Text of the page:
Takeaway: It is not sufficient to merely demonstrate that each of the components is known in the prior art; a Petitioner must also explain how a person of ordinary skill in the art would combine those components and why such a person would be motivated to do so.
In its Decision, the Board denied institution of inter partes review, finding that Petitioner did not establish a reasonable likelihood of prevailing with respect to any of challenged claims 1-4 of the ’816 Patent. The ’816 patent relates to a light emitting panel assembly having a light emitting panel member with an input edge that receives light from the light source, and end edge and side edge reflectors.
The Board first addressed the question of claim construction, noting that unexpired patent claims are given their “broadest reasonable construction in light of the specification of the patent.” Petitioner offered a claim construction for the term “deformities” that Patent Owner did not dispute. However, the Board determined that there was no need to expressly construe any terms in the ’816 Patent.
The Board then turned to the asserted grounds of unpatentability. Petitioner asserted four different obviousness grounds based on four different primary references, each in view of Tsunoda or Imai. For the first ground, Petitioner presented annotated figures from the primary reference and asserted that the reference inherently discloses the tray based on its intended use in applications such as “backlighting of LCDs, task lighting, safety lighting, automotive applications, display lighting, and infrared heating. Alternatively, Petitioner argued that Tsunoda discloses a holder in which the light guide is installed, and that “[i]t would have been obvious to enclose the wave guide 15 of Pristash in the holder 9 of Tsunoda because both disclose the same objective as the ’816 Patent.” In the Preliminary Response, Patent Owner argued that Tsunoda does not disclose the claim element of “a refractive surface that redirects the light output distribution of the light source more in the width direction.” Patent Owner further asserted that the cited portion of the declaration of Petitioner’s expert “offers no rationale for modifying Pristash to include the alleged refractive surface of Tsunoda.” The Board agreed with Petitioner that Tsunoda discloses a refractive surface, but agreed with Patent Owner that Petitioner did not provide satisfactorily a fact-based rationale to support replacing the input edge of the light emitting assembly of Pristash with the light input edge of Tsunoda. Specifically, the Board found that Petitioner did not provide any rationale beyond asserting that it would have been obvious. It is not sufficient to merely demonstrate that each of the components is known, a Petitioner must also explain how a person of ordinary skill in the art would combine those embodiments and why such a person would be motivated to do so.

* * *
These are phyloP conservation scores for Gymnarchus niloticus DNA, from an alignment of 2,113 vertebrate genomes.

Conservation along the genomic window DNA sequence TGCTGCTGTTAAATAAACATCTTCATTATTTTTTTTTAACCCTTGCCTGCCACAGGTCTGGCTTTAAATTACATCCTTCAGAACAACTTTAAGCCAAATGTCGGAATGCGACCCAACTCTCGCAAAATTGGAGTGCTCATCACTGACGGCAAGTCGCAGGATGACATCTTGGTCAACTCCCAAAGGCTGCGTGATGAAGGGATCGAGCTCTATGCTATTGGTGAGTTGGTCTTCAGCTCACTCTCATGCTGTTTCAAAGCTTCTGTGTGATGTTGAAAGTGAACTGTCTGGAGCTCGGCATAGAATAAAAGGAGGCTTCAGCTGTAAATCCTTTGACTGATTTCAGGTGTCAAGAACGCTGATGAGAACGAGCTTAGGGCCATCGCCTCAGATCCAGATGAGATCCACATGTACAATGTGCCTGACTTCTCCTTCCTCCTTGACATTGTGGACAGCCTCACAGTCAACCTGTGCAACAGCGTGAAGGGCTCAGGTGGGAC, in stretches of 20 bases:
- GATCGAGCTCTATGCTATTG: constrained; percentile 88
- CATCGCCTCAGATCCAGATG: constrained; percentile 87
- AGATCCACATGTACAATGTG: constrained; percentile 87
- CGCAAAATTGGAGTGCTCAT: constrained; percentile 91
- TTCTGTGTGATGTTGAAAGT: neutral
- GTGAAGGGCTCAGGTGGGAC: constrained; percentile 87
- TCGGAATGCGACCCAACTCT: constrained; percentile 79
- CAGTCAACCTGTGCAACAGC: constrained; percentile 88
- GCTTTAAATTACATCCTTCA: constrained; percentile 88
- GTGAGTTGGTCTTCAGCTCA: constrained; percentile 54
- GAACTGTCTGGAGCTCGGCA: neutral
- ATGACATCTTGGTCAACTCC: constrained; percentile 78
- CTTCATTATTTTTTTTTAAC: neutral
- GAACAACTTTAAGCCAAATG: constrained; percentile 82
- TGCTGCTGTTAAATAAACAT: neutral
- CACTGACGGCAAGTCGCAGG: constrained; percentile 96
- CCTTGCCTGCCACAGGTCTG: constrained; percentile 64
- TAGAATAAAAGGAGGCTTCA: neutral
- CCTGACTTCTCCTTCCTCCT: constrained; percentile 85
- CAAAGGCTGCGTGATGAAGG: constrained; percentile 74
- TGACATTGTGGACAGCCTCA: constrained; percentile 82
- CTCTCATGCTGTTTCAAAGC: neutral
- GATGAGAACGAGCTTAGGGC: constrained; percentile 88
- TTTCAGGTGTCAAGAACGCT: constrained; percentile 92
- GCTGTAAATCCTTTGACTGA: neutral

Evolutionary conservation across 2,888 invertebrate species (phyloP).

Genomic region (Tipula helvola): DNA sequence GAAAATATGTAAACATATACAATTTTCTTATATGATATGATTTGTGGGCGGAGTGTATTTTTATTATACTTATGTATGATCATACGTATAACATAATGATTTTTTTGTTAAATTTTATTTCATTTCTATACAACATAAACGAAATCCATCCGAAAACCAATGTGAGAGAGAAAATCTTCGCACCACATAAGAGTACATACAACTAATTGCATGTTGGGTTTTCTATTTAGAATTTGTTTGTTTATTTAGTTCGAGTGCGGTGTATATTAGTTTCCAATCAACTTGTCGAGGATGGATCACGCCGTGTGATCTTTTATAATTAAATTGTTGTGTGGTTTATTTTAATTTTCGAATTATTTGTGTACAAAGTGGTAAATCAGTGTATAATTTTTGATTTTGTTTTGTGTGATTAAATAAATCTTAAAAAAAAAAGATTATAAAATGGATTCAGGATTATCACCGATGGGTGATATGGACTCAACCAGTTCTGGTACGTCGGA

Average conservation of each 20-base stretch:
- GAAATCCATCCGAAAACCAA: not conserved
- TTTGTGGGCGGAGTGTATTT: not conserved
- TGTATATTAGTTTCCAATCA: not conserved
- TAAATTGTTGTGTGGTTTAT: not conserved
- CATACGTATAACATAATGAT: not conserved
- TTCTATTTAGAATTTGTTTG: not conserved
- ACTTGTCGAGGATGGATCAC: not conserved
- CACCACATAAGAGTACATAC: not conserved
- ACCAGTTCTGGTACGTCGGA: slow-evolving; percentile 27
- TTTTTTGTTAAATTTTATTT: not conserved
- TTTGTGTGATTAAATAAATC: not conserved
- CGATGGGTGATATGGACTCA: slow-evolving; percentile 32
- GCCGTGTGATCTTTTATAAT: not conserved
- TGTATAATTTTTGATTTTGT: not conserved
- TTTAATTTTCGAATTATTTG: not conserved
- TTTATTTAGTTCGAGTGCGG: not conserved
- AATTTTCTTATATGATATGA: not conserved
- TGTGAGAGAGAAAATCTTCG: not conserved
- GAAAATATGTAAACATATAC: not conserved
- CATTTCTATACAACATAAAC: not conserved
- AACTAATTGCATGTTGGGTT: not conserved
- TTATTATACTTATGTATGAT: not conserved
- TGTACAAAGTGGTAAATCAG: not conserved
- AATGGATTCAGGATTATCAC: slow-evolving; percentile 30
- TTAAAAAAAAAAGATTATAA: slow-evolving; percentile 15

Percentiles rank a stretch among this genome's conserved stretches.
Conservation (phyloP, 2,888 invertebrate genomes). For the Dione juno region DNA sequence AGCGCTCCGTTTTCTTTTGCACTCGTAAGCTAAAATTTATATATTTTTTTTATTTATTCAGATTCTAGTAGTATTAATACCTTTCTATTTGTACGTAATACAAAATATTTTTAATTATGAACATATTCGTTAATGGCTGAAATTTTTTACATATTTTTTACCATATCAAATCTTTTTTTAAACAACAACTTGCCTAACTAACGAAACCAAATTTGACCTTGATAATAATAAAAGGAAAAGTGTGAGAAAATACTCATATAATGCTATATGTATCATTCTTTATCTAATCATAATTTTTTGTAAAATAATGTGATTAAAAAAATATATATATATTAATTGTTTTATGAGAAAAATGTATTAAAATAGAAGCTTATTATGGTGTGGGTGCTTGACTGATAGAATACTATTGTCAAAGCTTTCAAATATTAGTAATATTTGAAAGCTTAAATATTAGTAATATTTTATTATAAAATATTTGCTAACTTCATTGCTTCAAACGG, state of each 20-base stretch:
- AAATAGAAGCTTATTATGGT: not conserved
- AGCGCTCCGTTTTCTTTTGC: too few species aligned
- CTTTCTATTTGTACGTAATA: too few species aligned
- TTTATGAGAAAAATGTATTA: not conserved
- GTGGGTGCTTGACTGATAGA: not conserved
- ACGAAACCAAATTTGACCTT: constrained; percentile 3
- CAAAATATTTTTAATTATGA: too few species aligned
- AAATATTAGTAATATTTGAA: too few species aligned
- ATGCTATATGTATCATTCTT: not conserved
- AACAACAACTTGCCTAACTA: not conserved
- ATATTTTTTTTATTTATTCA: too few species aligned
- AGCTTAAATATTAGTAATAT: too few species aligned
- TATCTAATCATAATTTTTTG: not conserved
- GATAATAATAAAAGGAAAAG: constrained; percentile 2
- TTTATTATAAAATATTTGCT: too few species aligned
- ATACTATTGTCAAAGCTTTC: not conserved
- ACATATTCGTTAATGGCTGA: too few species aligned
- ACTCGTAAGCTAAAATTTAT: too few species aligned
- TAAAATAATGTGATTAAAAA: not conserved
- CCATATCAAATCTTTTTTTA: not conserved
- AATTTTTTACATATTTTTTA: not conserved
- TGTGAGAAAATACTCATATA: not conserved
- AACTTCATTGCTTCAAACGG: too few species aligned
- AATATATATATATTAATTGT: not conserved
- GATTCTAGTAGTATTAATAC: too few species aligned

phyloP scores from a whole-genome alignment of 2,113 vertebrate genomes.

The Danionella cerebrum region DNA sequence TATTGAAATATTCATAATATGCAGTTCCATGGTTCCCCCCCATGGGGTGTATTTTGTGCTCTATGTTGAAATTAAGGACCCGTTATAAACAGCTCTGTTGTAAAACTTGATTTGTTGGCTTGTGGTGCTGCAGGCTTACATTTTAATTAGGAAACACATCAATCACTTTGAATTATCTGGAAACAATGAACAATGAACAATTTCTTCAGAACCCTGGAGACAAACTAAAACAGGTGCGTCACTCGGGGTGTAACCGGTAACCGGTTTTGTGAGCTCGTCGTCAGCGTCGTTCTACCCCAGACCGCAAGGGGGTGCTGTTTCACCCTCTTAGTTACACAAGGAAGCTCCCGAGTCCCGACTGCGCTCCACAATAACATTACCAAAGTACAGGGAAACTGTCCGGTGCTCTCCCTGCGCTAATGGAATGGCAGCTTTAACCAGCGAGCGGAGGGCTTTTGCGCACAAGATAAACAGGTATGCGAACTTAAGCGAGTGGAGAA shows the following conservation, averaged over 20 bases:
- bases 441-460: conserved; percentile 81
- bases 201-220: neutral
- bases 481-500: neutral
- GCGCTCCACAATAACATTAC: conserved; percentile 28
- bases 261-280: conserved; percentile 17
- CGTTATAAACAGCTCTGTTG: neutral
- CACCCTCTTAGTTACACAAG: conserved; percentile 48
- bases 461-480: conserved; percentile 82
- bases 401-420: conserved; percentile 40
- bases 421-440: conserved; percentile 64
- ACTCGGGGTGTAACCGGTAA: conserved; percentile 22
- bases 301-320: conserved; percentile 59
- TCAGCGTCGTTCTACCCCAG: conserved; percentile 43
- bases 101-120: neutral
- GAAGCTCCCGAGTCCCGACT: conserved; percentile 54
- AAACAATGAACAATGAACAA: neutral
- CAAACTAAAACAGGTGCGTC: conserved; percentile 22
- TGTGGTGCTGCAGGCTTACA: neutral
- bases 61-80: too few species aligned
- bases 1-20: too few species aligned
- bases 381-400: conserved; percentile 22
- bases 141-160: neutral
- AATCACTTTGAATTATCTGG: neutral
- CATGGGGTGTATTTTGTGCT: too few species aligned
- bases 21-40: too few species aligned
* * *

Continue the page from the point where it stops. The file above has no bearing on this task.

As each of the other three obviousness grounds included the same secondary references for the same purpose, the Board found that each of the other grounds failed for at least the same reason as the first ground discussed above.
LG Display, Ltd. v. Innovative Display Technologies, IPR2014-01095
Paper 9: Decision Denying Institution of Inter Partes Review
Dated: January 13, 2015
Patent: 8,215,816 B2
Before: Thomas L. Giannetti, Neil T. Powell, and Beverly M. Bunting
Written by: Bunting
Related Proceedings: Delaware Display Group LLC et al. v. LG Electronics Inc. et al., 1:13-cv-02109 (D. Del.); IPR2014-01092 (USP 7,434,974); IPR2014-01094 (USP 7,404,660); IPR2014-01096 (USP 7,537,370); IPR2014-01097 (USP 7,300,194)